Quick-Thoughts: Masaki Kobayashi’s The Human Condition II (1959)

Masaki Kobayashi Marathon Part II of V

Wait a minute, nobody told me that this was just the +500 page rough draft to Full Metal Jacket

Damn, this Kaji dude won’t give up! The army was built to keep men cold-blooded, no doubt, and after being chosen to join active duty in the war, Kaji discovers a new kind of moral hell opposed to the one he had confronted earlier. After a series of unfortunate events occur, Kaji begins waving his humanistic philosophies onto the laws of soldier training, causing, once again, conflict among men of strict codes. The second chapter in Masaki Kobayashi’s Human Condition series isn’t as diligent in sequencing, especially with its crowded plot, nor are the horrors as imposing as its masterful predecessor. Many of the characterizations here don’t feel too calculated either for how many new faces this film wants us to sympathize with and occasionally the themes here can be repetitive for better or worse; No Greater Love had nailed down these regions far better. 

It’s a little grieving that not until the last act of this sequel does Kaji, alas, train a group of soldiers with the kind of solicitude he had sought for his prisoners in the first film. Yet, we never get to see the results of his long awaited craft with telling outcomes, ones that could give concepts brought up in its predecessor with some closure. I suppose, maybe that’s the point though, that in times where sudden death is a high variable and most have their minds set on sadism, kindness can become pointless when the very definition of war contradicts such ideas. There isn’t the space for it, and the mood of bloodshed just doesn’t deserve the respect of virtue because it could never understand it.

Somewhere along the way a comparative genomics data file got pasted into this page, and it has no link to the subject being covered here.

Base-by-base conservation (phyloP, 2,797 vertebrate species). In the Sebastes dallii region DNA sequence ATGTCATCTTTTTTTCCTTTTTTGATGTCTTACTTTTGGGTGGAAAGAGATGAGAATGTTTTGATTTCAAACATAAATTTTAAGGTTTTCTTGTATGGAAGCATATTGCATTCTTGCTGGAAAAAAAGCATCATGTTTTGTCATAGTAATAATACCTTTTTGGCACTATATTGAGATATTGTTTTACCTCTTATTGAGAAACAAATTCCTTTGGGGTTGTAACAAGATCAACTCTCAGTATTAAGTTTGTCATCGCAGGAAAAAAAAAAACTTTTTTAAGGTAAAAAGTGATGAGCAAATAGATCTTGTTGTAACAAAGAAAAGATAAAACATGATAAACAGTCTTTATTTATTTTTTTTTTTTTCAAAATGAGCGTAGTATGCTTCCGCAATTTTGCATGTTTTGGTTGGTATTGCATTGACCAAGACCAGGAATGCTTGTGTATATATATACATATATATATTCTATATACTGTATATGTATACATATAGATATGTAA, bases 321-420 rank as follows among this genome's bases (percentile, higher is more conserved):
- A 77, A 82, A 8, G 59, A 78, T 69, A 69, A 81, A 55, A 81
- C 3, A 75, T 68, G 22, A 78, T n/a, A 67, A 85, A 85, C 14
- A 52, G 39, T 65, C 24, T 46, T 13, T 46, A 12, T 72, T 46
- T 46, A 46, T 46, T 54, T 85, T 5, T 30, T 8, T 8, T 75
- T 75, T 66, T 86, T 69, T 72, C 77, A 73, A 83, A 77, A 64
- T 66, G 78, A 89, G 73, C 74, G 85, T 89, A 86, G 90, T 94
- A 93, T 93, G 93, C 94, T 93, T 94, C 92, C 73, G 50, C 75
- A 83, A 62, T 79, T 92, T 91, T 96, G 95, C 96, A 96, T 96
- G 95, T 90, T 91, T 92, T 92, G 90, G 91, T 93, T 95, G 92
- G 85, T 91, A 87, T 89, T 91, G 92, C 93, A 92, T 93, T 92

However, that’s not to say that that’s the only important insight which this sequel has to offer; it’s quite pivotal actually to the psyche of Kaji, as it pilots him into a new kind of failure we’re bound to see himself sink deeper with. Whether it be the film’s constant reoccurring themes on leaders who abuse the power of their rank or the general inceptions of self-harm and killing during a violent era, it becomes evident that despite Kaji’s inklings to set things right, these goals seem impossible as long as isolation between people continues. The Human Condition II: Road to Eternity decides not to focus on the war between foreign enemies, but the war between those ironically on the same side. Well, until that pretty awesome battle scene comes around near the end of the movie. Go teamwork?

Verdict: B+

Deconstructing Traditions (Masaki Kobayashi Ranked)

“The Human Condition II” is now available to stream on The Criterion Channel.

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